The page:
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Horticulture. Adaptations Shifting and Slash/Burn Yanomami. Horticultural Adaptations. Gardening, using tools that require human power Domesticated plants Shift in emphasis on role of women in kinship Sedentism Increased labor intensity Surpluses Social stratification . Horticulture.

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Horticulture

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Horticulture

Adaptations

Shifting and Slash/Burn

Yanomami


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Horticultural Adaptations

  • Gardening, using tools that require human power

  • Domesticated plants

  • Shift in emphasis on role of women in kinship

  • Sedentism

  • Increased labor intensity

  • Surpluses

  • Social stratification


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Horticulture

  • Horticulture is a second method of subsisting that is technologically rather simple. 

  • literally means “gardening,” and is the label applied to the cultivation of domesticated plants with simple hand tools (hoes, spades, digging sticks and the like), as opposed to cultivation with plows. 

  • Plant domestication seems to have originated in the Middle East about 10,000 years ago, and about 6,000 years ago in the New World. 

  • Once developed, cultivation replaced foraging just about everywhere except Australia and the western coast of North America, and anthropologists often wonder why. 

  • The answer is not obvious because under many conditions foraging can produce a comfortable living with moderate labor inputs; thus, why people would elect to shift to a horticultural mode of subsistence that requires much more labor—and more drudgery kinds of labor—is a legitimate question.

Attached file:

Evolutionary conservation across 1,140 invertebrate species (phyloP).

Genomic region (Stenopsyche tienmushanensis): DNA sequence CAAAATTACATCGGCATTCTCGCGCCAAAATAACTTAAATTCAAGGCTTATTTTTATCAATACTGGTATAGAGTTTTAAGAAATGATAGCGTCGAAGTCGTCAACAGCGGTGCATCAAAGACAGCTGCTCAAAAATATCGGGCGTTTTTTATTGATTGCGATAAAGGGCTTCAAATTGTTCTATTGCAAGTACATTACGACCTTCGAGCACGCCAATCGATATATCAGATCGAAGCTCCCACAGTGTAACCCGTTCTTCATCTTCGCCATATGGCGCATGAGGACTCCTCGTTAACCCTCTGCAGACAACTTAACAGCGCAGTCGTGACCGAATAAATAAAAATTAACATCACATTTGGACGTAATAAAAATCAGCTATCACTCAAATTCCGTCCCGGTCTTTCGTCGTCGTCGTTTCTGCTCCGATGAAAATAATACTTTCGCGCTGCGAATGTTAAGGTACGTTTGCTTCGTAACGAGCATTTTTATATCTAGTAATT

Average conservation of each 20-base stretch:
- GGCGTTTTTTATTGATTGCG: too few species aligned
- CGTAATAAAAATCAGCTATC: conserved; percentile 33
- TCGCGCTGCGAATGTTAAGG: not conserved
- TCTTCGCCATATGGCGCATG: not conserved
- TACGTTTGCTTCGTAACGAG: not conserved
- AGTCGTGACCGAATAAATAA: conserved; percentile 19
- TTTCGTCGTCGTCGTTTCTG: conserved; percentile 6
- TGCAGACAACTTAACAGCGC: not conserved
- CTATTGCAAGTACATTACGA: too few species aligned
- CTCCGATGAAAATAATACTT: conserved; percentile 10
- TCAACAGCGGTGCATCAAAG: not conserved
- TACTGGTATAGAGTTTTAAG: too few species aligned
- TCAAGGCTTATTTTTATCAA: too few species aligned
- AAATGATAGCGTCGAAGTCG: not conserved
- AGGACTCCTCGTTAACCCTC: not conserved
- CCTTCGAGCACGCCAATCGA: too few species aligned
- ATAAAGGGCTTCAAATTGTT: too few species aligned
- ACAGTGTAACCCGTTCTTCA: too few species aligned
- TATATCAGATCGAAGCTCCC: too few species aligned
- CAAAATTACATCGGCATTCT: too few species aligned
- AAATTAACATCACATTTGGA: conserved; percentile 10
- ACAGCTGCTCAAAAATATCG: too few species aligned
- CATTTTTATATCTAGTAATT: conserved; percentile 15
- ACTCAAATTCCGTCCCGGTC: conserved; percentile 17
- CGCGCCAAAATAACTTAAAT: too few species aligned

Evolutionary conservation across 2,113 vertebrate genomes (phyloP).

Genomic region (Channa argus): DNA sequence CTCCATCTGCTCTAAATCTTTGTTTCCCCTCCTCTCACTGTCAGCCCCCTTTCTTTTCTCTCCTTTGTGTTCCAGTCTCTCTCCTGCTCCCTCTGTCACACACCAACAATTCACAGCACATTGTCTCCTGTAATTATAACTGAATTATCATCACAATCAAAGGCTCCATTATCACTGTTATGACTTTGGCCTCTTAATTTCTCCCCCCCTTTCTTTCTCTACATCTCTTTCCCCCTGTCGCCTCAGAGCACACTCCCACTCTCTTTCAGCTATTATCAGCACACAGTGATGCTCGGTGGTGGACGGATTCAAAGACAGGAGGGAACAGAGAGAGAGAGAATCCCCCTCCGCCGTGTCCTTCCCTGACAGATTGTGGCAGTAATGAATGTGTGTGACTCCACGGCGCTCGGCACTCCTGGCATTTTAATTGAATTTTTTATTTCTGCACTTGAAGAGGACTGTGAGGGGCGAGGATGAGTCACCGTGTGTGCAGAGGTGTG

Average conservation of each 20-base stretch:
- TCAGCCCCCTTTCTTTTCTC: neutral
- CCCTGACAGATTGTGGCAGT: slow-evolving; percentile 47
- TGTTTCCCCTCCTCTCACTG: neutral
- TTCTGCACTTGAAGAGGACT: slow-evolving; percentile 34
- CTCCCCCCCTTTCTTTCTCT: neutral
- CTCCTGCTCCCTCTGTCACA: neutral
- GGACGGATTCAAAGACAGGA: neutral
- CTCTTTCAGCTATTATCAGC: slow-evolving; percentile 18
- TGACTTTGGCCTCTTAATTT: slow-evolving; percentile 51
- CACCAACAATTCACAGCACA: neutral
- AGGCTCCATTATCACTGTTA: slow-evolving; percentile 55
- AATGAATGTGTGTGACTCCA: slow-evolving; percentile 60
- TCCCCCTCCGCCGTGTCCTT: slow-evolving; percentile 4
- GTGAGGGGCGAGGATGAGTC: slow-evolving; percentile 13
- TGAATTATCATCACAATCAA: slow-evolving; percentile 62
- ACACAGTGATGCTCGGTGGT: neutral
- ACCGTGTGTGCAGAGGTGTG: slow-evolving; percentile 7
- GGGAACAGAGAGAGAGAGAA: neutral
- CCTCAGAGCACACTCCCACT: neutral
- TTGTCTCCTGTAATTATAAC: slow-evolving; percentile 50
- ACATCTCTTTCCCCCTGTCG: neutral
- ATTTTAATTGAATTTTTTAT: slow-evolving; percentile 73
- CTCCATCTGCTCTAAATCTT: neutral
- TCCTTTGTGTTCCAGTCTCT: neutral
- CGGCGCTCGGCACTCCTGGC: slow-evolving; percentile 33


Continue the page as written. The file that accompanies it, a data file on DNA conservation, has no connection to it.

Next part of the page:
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Shifting Cultivation

  • Many different varieties of plant cultivation have been developed since its origins, and several of those are “horticultural;”

    • i.e., varieties of gardening that don’t use plows and traction.

  • Some variants feature cultivation of permanent fields—that is, the same field is used year after year. 

  • However, those occur only in special conditions in which soils are unusually fertile or periodically enriched, and the most common form of horticulture is a type of  “shifting field cultivation.” 

  • That is, each field is used for a relatively short time, then allowed to fallow, or recover, for a relatively long time. 


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Slash & Burn (Swidden)

  • The most widely practiced sort of shifting field cultivation is a kind called swidden cultivation, or “slash and burn” cultivation. 

  • Although its distribution today is limited to the rain forests of the humid tropics, it once was found in many temperate areas, too—virtually anywhere that extensive standing forest was available.